The Loney

By Andrew Michael Hurley

This was not a tale for a younger audience, despite two teen protagonists, as it features  some pretty dense examination of the psyche. It is a dark lump of contemporary folklore that draws into its weave a grimy stash of half conceived and half recalled thoughts of what might go on, in out-of-the-way backwaters. That’s not to say it wasn’t a good yarn; in fact, it was an absolute cracker.

Told primarily in flashback from the present day, the central story takes place during a pilgrimage from the narrator’s childhood as he and his silent (and apparently simple) brother, Hanny, explore the bleak and windswept reaches of the titular waterway, relating the shifting sands’ habit of taking the unwary to a watery grave as high tide sweeps across the stretch of land connecting the isolated manor house at the heart of the dark tale to the mainland.

Its told with a fair amount of backwards and forwarding between times at the start and at the end, and I did get a little lost to begin with the proliferation of names and ages – not a fault of the book I don’t think, more to do with my having fallen asleep over it a few times. Which brings me, tangentially, onto my reading schedule.

Without a commute, I find my reading is all done at home, mostly at bedtime these days, so I often only manage a page or two before my eyes
start to
before my eyes start to

This is a problem age has brought and one I find haunts me through the day as well if I do any daytime reading: I start nodding off whenever I read a proper book (latest example, this Saturday’s attempt at the introduction to Sam Selvon’s The Lonely Londoners). I can write and can read any old crap (looking at you twitter; the guardian website) no problem, but as soon as I delve into anything of substance, without some other distraction, I can feel myself sliding inexorably into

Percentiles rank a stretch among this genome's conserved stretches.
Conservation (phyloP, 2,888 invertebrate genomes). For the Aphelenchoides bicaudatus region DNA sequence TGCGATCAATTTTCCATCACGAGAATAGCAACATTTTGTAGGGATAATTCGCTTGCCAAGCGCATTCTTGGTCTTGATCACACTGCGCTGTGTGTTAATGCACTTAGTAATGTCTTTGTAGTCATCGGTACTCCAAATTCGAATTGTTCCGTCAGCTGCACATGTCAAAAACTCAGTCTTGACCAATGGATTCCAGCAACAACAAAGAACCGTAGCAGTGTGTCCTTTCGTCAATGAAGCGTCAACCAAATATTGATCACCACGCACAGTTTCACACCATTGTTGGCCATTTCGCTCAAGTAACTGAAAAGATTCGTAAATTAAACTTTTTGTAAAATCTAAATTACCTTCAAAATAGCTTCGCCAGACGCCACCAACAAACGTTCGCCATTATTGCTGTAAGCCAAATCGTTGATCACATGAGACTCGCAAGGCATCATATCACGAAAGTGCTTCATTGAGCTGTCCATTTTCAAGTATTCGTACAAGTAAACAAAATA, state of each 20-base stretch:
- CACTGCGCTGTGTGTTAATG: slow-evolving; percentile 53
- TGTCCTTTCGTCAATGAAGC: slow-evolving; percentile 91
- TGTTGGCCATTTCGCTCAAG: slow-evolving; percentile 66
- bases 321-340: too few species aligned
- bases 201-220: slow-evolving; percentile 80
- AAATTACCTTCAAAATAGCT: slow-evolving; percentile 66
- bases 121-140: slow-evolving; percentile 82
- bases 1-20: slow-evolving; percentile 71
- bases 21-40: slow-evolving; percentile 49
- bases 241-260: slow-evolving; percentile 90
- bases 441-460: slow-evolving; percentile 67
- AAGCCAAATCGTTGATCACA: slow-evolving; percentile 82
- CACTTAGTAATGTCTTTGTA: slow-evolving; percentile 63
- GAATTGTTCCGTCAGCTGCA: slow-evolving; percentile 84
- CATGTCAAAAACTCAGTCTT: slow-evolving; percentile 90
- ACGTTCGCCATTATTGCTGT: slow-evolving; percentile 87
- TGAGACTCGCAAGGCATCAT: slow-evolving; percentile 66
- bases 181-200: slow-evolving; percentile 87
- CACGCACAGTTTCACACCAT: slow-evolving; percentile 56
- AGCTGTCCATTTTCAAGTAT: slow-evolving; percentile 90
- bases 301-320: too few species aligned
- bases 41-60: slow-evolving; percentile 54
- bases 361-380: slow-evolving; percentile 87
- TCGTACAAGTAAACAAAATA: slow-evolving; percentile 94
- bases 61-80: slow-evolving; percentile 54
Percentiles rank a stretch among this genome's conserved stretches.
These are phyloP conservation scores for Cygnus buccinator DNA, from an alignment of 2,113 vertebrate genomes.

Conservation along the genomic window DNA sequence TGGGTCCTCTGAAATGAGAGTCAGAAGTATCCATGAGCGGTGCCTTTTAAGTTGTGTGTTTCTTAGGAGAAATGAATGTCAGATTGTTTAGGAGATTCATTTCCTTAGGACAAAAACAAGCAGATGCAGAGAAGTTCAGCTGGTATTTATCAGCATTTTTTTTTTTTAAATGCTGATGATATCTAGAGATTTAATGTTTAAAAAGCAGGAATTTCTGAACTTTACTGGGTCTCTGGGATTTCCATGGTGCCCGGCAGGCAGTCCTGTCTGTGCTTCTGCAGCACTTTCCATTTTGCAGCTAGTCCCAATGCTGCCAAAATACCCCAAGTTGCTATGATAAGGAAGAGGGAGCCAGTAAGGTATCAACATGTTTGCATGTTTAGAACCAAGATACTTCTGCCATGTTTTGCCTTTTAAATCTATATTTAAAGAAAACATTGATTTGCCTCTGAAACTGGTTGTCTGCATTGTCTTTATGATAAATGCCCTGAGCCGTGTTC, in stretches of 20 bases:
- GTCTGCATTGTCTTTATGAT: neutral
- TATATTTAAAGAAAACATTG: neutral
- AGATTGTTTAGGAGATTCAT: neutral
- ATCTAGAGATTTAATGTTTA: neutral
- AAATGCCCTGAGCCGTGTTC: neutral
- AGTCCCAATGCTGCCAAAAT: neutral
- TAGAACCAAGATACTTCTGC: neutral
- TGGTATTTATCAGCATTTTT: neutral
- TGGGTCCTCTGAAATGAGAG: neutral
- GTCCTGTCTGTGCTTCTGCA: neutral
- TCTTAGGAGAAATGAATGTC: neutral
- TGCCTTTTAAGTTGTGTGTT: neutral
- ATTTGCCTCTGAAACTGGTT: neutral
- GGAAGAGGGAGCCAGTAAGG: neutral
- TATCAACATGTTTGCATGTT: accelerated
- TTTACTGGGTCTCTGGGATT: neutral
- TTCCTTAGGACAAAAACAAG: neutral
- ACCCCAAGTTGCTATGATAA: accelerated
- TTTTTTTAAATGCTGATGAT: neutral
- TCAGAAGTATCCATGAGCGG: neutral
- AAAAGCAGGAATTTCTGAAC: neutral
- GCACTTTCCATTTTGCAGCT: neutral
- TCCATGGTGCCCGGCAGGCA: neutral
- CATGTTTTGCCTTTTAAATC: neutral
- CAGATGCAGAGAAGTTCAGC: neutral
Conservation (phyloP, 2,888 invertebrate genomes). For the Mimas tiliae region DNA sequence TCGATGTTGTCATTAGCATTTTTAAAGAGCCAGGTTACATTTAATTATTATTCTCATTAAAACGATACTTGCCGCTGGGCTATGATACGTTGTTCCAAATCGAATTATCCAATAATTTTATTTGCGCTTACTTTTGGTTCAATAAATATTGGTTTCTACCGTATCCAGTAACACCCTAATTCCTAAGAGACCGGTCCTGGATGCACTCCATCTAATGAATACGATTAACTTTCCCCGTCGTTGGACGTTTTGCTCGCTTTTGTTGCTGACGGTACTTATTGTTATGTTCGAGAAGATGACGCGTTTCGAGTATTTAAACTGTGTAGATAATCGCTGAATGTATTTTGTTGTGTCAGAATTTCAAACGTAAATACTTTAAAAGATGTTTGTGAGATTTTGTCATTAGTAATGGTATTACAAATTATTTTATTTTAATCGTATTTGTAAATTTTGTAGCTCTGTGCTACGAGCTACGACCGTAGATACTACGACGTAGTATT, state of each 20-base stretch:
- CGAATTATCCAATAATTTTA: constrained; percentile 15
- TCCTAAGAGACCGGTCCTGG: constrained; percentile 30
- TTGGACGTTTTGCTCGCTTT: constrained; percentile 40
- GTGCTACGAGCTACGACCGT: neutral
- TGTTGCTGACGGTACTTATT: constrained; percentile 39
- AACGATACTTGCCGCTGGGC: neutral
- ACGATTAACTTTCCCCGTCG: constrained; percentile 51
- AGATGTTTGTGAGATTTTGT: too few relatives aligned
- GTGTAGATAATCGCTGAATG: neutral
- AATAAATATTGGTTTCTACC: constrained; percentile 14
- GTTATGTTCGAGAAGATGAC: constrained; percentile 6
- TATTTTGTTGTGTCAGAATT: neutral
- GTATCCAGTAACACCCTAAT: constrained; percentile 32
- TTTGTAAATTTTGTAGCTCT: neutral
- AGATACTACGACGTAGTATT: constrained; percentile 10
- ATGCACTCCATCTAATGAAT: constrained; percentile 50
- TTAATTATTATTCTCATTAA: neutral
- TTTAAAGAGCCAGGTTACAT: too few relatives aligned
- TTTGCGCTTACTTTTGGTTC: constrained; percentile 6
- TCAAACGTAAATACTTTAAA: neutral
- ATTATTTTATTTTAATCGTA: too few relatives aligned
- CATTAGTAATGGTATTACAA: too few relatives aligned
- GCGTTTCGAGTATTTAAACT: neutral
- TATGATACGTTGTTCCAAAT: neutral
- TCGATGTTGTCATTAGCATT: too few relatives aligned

sliding inexorably
in…ex… in exor

There was a pull quote from a reviewer on the cover of The Loney which made me roll my eyes; ‘I read it in one sleepless night’. That is was from the Telegraph made me roll my eyes even harder. But, a few nights ago, as I awoke at 2.21 (as is often the way) I  decided that instead of just lying there recalling my wrongs and missed opportunities, I would instead do some reading.

Of course I was knackered the next morning (I got the lunchboxes back to front and everything) but for ninety whole, uninterrupted minutes in the middle of the night, I read, and consumed a vast swathe from the dark and eery heart of this book.

What I liked especially about The Loney was that it didn’t feel it needed to spell everything out, creating an echoing disquiet in the unsaid and the implied. This is a book about faith and belief, contrasting the Catholicism of the visitors with the much darker beliefs of the natives. The pilgrims have an immense distrust of the locals, despite all they do (and they do a lot) . And while some of the ritual imagery could have been little more than hokey B-movie twaddle, it was infrequently used and the quality of the writing managed to invest it with a believable disquiet. Nasty things happened, but they weren’t lingered over.

Films rights for this have understandably sold as there is some remarkably powerful imagery and visual storytelling, with impressions of The Wicker Man, An American Werewolf in London and Rosemary’s Baby, as well as a snickeringly funny running gag: the boys’ mother is called ‘Mummer’ and it is she who clings tightest of all to orthodox religion that has brought them to this windswept outpost. Her greatest horror comes when the ‘Pace Eggers‘ appear to perform for the group at the invitation of their accompanying priest (an newcomer to the group of whom Mummer does not approve). There’s also a great piece of misdirection involving a rifle, which having appeared from a hidey hole beneath the floorboards in act 1, is then used to save someone from drowning (suggesting an inversion of the dramatic trope) but then, when you think its purpose has been served,  to do what it says on the tin after all. It’s a proper masterstroke and the kind of emblematic overlaying of theme and plot which deservedly wins prizes.